HARTFORD, Conn. (AP) — The race for governor has given rise to a heated debate over taxes, with the two major party candidates offering competing plans to either eliminate the state's personal income tax or reduce local property taxes.

Democratic businessman Ned Lamont of Greenwich on Thursday unveiled his plan that attempts to scale back the local tax that municipalities impose on vehicles and real estate. He wants to restore and expand the popular property tax credit against the personal income tax in a way that targets low- and middle-class families. The initiative would be phased in over four years, with the average beneficiary receiving a $700 tax cut by Lamont's second two-year state budget proposal.

"We need to make Connecticut more affordable," Lamont said. "And this sensible tax plan will do that."

Lamont has been critical of a proposal from his Republican opponent, Madison businessman Bob Stefanowski, to eliminate the personal income tax over eight years. That tax generates roughly $9.7 billion annually, which covers about 50 percent of the state's main spending account, the General Fund. Lamont has called it a "pie-in-the-sky" proposal that would lead to gutting spending on education and transportation.

Stefanowski contends he will use his business experience to find the necessary savings in the state budget, arguing that lower taxes are needed to save Connecticut financially.

"Anyone who stands up here today and says you can't do it isn't a true leader," Stefanowski said at a recent Republican primary debate. He contends the income tax is "destroying growth" in the state. Messages were left Thursday seeking comment from Stefanowski's campaign manager about Lamont's proposal.

While the economic plan posted on Stefanowski's campaign website does not mention local property taxes, it does call for eliminating the state's gift and estate tax and for phasing out the corporate and business entity taxes

A Quinnipiac University Poll released Thursday shows a majority of voters like the idea of eliminating the income tax, but question whether it is doable. The survey showed 49 percent support ending the tax, while 35 percent oppose it. When asked if it is a realistic idea, 56 percent said no, while 35 percent said yes.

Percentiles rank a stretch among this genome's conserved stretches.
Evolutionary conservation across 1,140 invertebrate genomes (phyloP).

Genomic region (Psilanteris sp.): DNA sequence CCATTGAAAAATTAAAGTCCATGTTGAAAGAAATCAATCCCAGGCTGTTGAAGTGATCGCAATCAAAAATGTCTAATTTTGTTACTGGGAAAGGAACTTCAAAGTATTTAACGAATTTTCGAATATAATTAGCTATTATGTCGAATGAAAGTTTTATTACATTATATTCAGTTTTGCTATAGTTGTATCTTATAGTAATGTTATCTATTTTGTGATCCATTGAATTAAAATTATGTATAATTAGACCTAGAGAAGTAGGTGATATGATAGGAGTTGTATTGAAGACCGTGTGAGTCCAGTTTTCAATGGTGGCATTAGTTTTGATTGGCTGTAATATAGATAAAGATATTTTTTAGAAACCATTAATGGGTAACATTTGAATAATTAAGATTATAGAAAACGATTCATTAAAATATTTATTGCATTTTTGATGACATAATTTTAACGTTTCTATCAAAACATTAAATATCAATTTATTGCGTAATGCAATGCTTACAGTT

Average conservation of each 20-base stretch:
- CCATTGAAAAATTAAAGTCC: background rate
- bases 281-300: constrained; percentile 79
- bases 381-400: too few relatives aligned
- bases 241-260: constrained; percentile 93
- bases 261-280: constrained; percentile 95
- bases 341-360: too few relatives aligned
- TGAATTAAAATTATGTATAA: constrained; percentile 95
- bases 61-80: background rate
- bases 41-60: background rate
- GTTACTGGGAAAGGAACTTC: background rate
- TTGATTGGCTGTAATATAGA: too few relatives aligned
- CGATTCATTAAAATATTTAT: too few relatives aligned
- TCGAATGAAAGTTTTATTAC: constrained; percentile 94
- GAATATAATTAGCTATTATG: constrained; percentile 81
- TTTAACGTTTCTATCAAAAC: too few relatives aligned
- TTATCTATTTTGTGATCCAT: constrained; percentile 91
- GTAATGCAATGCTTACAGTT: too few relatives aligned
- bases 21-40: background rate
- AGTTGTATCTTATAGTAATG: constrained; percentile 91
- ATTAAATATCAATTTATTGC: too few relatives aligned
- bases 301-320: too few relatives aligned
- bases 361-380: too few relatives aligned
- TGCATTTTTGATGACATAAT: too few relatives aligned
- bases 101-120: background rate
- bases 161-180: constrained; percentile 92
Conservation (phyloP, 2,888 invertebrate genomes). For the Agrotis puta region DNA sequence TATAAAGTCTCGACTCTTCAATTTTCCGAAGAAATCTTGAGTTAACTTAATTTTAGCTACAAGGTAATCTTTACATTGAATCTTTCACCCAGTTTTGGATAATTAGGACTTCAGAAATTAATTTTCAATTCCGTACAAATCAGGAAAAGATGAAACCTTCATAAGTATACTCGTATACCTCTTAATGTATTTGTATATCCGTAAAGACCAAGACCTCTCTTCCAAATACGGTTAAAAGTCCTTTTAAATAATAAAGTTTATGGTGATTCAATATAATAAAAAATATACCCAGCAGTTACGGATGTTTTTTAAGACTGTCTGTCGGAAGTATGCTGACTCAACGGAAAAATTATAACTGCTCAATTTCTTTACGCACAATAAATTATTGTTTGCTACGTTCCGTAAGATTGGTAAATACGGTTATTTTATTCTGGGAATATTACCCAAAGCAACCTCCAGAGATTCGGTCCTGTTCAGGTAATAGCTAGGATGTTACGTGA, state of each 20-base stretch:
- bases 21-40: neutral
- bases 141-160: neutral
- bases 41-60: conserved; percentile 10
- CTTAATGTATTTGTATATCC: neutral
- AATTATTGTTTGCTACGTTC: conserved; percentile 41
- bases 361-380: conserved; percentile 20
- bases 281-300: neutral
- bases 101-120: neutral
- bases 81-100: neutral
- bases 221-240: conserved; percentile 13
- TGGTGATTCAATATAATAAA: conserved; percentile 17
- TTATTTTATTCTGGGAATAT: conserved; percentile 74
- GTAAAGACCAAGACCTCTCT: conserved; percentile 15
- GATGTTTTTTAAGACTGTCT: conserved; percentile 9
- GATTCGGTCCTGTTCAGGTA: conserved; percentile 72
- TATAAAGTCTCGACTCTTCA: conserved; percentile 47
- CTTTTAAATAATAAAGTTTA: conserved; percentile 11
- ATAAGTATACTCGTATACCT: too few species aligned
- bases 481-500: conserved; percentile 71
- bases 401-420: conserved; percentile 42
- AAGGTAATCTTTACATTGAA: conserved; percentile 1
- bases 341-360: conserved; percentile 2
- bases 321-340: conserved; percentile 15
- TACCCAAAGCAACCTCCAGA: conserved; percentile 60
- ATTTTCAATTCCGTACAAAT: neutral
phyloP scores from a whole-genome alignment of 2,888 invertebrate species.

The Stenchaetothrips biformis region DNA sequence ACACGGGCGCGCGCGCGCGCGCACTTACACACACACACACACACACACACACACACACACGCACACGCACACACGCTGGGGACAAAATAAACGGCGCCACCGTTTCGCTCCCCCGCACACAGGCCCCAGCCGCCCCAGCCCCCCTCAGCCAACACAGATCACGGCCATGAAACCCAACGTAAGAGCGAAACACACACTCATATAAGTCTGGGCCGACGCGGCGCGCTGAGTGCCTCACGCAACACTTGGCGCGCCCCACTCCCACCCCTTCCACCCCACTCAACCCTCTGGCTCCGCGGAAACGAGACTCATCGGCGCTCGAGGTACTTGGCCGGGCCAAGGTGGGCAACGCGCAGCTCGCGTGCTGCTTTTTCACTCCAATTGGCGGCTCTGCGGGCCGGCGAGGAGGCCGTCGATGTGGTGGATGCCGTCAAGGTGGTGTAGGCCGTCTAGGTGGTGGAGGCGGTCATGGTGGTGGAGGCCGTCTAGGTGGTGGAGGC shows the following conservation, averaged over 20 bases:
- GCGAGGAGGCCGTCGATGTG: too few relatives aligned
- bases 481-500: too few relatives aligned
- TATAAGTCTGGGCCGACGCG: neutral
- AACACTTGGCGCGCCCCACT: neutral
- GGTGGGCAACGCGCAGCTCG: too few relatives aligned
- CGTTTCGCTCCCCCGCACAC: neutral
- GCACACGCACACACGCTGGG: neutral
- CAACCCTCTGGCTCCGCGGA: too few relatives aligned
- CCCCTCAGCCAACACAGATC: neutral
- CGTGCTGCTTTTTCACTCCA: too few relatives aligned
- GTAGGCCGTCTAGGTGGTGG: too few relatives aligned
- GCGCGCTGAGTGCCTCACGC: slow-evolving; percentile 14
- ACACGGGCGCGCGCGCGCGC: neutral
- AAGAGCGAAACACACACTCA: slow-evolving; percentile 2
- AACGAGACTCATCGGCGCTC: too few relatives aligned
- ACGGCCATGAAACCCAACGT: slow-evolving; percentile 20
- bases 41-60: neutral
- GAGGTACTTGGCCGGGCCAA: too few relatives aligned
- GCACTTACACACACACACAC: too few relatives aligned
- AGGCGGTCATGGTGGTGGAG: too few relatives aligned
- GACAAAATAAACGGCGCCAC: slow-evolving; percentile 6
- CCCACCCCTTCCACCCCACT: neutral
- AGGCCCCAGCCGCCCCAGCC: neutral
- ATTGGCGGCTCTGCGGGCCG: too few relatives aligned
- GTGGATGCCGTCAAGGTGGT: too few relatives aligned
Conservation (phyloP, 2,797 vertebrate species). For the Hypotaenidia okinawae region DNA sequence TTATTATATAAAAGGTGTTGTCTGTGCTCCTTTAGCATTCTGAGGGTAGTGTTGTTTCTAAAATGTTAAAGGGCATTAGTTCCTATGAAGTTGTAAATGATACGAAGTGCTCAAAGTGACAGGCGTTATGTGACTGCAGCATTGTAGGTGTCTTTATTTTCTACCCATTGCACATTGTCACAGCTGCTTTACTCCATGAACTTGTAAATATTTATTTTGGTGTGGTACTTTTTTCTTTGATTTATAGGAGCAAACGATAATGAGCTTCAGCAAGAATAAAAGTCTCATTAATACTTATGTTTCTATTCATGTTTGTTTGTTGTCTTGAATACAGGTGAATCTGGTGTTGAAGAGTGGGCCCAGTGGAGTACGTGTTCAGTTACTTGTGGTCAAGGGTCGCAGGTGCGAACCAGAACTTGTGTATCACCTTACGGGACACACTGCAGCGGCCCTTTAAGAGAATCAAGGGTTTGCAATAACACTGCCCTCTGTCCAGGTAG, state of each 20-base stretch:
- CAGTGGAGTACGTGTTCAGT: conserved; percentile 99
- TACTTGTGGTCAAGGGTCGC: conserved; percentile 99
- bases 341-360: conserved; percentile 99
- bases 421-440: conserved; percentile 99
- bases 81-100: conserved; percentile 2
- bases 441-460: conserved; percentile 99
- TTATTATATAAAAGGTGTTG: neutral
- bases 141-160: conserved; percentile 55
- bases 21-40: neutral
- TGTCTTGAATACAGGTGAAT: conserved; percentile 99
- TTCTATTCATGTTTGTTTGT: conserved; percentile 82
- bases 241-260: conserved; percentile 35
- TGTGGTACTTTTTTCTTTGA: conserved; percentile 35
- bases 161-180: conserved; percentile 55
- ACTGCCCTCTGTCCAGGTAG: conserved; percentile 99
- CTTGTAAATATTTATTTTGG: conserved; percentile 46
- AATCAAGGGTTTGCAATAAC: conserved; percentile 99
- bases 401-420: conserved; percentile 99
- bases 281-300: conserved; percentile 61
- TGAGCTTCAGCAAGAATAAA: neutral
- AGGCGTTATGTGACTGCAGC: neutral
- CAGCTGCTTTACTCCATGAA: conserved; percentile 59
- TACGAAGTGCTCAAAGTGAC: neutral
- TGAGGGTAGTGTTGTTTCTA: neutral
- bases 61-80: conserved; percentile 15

"It's a mixed bag," pollster Douglas Schwartz said of the issue. He noted how there is more support for Lamont's plan to increase the state's $10.10 an hour minimum wage to $15 an hour. Sixty-three percent of voters support the idea while 33 percent oppose it. The survey of 1,029 voters conducted by landlines and cellphones was conducted between Aug. 16 and Aug. 21 and has a sampling error of plus or minus 3.9 percentage points.

Schwartz said Lamont's support of a higher minimum wage might partly explain why he is leading Stefanowski in this latest poll, 46 to 36 percent, with independent Oz Griebel garnering 4 percent and Libertarian Rod Hanscomb receiving 1 percent of the support of voters. Stefanowski said in written statement that his internal polling shows the race much tighter.

Under Lamont's property tax plan, the Democrat calls for a credit of up to $300 for singles earning up to $116,500, heads of households earning up to $138,500, and joint filers earning up to $160,500. That would take effect in the second year of Lamont's first two-year budget, if he is elected governor. The credit would be expanded up to $1,200 in the Lamont's second two-year budget. Lamont also is calling for the restoration of state funding for local property tax credit programs that assist senior citizens.

___

This story has been corrected to show that the pollster's last name is spelled Schwartz, not Schwarz.